Tuesday, November 18, 2008

Review of Dickman's "All-American Poem" at Fringe Magazine

Read my contemplation of this year's APR-Honickman First Book Prize here.

Friday, November 14, 2008

Smoking Waters in the Writer's Dojo

Casey Bush, edible mushroom-hunting partner, has published the introduction and prologue of my manuscript-in-progress, Smoking Waters.

You can learn more about the Writer's Dojo in North Portland here.

Thursday, November 13, 2008

Summits in the Gorge

Sometimes you work for free, but if what you get for your volunteerism looks like this, how can you go wrong?

Although the magazine this is published in--thanks to the Washington Trails Association--is in b&w, the pdf link is in gorgeous color.

Tuesday, November 11, 2008

I and Thou

So, first you get out the Rilke--preferably Bly's rendering--and reread "Archaic Torso of Apollo". Do that now, then read on.

Go ahead and apply the Heidegger--OK, so the object of this poem is the unconcealing. But, unconcealing of what? Well, let's go with essence, whatever that is.

Now, at some point you'll want to get to Orr's Concerning the Book That Is the Body of the Beloved. Because what we want to stress here is the Beloved. What is that? Now we are moving forward.

I began reading Martin Buber, some excerpts from I and Thou, and some other discourses. Rexroth writes of him convincingly. The title is enough: what we are dealing with is the distinction between I and Thou.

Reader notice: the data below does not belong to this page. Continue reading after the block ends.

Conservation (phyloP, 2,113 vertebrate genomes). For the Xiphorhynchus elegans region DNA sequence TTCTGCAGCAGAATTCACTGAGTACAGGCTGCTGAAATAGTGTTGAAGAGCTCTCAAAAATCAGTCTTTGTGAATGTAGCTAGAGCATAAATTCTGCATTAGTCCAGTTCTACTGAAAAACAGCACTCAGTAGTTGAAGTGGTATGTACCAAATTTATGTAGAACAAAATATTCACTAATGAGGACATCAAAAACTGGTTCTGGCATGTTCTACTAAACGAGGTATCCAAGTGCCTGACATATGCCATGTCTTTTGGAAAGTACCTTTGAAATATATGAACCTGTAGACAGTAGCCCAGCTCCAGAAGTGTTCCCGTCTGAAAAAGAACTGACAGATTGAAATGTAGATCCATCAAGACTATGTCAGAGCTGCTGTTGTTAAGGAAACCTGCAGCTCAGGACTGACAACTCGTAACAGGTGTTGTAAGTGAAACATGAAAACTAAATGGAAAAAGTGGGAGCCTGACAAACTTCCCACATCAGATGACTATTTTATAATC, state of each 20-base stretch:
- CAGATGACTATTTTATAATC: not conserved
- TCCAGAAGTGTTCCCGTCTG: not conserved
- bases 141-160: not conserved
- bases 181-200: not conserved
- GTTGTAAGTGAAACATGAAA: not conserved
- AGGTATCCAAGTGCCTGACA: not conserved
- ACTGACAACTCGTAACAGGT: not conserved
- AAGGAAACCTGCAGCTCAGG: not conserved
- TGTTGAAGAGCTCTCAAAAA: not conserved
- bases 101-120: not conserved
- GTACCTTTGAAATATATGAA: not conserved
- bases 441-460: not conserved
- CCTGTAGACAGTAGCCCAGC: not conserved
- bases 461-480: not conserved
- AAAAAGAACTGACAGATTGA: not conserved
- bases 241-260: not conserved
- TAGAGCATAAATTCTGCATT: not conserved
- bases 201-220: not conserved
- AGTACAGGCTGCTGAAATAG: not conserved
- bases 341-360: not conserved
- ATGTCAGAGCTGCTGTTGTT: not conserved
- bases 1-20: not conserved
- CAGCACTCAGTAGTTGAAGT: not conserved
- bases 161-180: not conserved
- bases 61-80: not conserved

Buber seperates relationships into categories, the lowest being between "I" and "it". This is alienation, in a sense--everything outside you is a mere "thing." The best-case-scenario is "I" and "Thou", this being the ability to see the "Other" as yourself, but more than just yourself. This goes beyond mere sympathy and empathy.

This is the realm of Truth...

This goes to the heart of it. Remember, if you can, childhood, the way you saw things: no distinctions. Everything was, in regard, an extension of your universe. Not necessarily self-centered, but you were a part of the whole. This is Blake's innocence.

We lose that. This is what Orr is getting at in his book of the Beloved. This is what Hesse is looking for in The Journey to the East. You can get back on track. Back to Blake's Beaulah. It is not lost, but right under your nose...

You are not looking for God, merely. You are God, yes, but it is more than that. This is the Nietzschean trap: you can't spend your life in a cave. In the end, Thoreau has to leave Walden Pond. You won't find God alone--Buber stresses this.

No: God is the Beloved. And the Beloved is the Thou. Therefore, our relationship to the Divine, the Shadow, is our relationship with the world, and even more specifically with other people. This is how we are judged: by our service to others.

Thou/Tao. Same thing. Our relationships define us. And our goodness.

Rilke says, "You must change your life" in order to see the statue/art/archaic torso as Thou. It is not a "thing", an "it." It is you. You are the archaic torso because it is in your realm of experience. You engage with it as you engage yourself.

This is Emerson, too: "I am a transparent eyeball: I see all."

There is no thinking your way into this. It is all necessarily action. How do we change our life then? Try Epictetus, Marcus Aurelius. First, get your own mind under control. Let the rest go. Kill them, as my wife says, with kindness. The only philosophy that matters--the only one--is one that gets your mind under control to allow it to reveal Truth practically. Practice this.